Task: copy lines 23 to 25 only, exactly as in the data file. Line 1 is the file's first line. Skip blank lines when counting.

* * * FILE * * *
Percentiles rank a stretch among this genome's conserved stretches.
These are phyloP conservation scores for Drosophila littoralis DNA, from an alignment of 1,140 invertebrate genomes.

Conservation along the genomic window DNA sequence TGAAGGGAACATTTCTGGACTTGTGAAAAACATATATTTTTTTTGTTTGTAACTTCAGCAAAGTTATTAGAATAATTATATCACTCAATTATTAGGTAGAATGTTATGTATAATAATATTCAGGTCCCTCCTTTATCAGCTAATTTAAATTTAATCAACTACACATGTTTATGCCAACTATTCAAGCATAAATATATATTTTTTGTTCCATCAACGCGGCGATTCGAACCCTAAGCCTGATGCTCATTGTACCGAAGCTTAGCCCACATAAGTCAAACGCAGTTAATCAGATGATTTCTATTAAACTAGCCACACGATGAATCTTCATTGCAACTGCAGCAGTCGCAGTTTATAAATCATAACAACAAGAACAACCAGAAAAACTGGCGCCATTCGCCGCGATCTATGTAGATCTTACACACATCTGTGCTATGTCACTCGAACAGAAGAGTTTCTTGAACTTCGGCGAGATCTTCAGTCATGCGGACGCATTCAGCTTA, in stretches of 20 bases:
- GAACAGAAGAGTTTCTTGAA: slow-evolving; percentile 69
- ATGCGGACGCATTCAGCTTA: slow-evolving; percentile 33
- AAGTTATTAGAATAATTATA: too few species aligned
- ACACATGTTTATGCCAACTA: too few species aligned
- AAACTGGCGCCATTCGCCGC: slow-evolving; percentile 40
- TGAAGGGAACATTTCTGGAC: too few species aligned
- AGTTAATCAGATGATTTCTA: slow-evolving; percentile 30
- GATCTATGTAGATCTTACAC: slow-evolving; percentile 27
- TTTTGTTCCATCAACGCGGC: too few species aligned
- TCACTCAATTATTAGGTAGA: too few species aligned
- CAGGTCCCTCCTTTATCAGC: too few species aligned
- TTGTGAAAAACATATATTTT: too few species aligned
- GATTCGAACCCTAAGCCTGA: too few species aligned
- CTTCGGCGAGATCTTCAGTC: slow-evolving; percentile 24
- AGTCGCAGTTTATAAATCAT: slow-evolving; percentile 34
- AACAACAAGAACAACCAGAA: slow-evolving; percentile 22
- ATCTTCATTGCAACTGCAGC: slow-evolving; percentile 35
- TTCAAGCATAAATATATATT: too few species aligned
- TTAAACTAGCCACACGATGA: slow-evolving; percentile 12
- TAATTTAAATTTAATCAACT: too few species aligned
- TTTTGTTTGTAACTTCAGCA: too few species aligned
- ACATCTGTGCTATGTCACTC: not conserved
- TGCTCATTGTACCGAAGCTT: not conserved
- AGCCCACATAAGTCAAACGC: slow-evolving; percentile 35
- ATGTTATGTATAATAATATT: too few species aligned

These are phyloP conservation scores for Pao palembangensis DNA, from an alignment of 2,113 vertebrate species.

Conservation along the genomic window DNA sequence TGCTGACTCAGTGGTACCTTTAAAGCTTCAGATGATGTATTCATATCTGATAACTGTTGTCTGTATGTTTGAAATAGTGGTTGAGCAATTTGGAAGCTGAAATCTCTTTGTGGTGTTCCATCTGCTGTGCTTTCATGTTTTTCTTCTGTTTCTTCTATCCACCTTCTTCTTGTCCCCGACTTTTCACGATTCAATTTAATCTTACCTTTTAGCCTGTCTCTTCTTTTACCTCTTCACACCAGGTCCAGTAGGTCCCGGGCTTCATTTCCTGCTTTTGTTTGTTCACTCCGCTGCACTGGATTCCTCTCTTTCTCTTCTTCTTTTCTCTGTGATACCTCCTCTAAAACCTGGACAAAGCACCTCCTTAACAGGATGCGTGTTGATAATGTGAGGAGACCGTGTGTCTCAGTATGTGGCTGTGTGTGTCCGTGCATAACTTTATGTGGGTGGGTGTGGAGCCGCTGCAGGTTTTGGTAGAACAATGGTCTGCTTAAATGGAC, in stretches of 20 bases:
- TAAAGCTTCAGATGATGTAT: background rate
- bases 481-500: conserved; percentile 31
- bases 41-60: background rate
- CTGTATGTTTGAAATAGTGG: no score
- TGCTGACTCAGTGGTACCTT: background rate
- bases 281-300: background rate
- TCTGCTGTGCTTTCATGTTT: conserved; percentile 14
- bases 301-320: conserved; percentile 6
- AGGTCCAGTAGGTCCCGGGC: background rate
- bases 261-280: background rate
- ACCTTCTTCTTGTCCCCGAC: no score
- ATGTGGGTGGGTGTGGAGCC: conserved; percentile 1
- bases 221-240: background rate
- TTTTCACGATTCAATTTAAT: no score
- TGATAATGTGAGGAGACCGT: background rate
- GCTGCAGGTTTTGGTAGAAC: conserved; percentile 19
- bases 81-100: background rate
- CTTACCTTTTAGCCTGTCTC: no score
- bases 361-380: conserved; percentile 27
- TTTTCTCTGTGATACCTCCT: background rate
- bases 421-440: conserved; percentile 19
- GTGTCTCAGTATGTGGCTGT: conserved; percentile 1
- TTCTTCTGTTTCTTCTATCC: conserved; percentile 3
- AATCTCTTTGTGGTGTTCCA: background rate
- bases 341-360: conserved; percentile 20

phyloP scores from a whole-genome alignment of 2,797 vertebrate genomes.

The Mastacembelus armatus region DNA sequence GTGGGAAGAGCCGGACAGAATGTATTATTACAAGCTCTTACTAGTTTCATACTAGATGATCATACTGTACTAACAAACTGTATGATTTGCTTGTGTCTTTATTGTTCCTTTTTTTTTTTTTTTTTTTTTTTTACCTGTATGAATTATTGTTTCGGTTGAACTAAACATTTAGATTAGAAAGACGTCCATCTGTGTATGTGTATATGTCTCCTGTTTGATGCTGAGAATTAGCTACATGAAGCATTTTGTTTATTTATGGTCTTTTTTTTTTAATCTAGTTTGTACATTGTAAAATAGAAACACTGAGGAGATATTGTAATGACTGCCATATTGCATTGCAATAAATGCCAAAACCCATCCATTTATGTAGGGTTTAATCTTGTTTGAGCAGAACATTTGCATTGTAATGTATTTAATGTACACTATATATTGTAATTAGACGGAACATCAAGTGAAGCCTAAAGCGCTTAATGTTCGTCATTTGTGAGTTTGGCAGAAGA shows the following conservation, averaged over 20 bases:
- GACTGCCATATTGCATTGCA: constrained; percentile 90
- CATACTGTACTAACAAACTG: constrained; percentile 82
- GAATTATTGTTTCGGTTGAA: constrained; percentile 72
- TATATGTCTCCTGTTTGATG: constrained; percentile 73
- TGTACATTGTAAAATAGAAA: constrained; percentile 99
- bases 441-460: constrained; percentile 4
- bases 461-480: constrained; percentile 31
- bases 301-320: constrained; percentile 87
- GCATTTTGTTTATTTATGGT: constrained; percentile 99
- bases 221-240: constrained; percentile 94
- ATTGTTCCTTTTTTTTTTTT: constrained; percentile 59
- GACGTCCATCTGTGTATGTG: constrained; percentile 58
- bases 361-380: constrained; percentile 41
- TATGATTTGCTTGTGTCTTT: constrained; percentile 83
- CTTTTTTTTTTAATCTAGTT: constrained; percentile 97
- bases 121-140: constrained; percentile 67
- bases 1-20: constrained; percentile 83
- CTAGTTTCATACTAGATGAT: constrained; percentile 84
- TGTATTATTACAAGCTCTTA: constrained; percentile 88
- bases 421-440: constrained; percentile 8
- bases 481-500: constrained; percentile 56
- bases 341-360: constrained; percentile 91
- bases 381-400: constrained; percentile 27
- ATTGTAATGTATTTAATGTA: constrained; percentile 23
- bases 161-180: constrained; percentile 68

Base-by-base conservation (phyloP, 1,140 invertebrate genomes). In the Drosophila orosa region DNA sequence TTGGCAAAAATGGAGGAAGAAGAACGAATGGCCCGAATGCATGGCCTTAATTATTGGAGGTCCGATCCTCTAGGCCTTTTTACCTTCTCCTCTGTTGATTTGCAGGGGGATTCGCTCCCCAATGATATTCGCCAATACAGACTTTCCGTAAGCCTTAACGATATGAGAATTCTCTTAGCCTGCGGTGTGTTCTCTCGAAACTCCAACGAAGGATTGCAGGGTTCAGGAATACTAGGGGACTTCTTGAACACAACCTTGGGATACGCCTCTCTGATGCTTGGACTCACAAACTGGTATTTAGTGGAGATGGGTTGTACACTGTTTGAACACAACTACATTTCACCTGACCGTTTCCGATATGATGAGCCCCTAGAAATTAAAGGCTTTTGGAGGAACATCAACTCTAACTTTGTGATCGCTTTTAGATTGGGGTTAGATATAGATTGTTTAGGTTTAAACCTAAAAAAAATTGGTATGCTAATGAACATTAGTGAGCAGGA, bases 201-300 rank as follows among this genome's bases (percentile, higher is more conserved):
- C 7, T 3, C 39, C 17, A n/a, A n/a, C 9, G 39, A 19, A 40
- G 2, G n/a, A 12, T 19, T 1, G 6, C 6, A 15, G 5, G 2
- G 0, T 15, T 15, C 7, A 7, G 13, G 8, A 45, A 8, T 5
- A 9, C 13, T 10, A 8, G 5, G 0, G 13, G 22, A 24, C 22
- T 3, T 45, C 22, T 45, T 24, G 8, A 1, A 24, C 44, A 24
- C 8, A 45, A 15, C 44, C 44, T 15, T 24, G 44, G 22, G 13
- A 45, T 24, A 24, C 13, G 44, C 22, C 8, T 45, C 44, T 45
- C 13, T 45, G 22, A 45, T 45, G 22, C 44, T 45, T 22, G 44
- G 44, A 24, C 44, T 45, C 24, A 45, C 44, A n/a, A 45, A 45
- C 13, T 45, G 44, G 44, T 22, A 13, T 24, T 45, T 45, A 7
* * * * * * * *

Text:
- TAATTTAAATTTAATCAACT: too few species aligned
- TTTTGTTTGTAACTTCAGCA: too few species aligned
- ACATCTGTGCTATGTCACTC: not conserved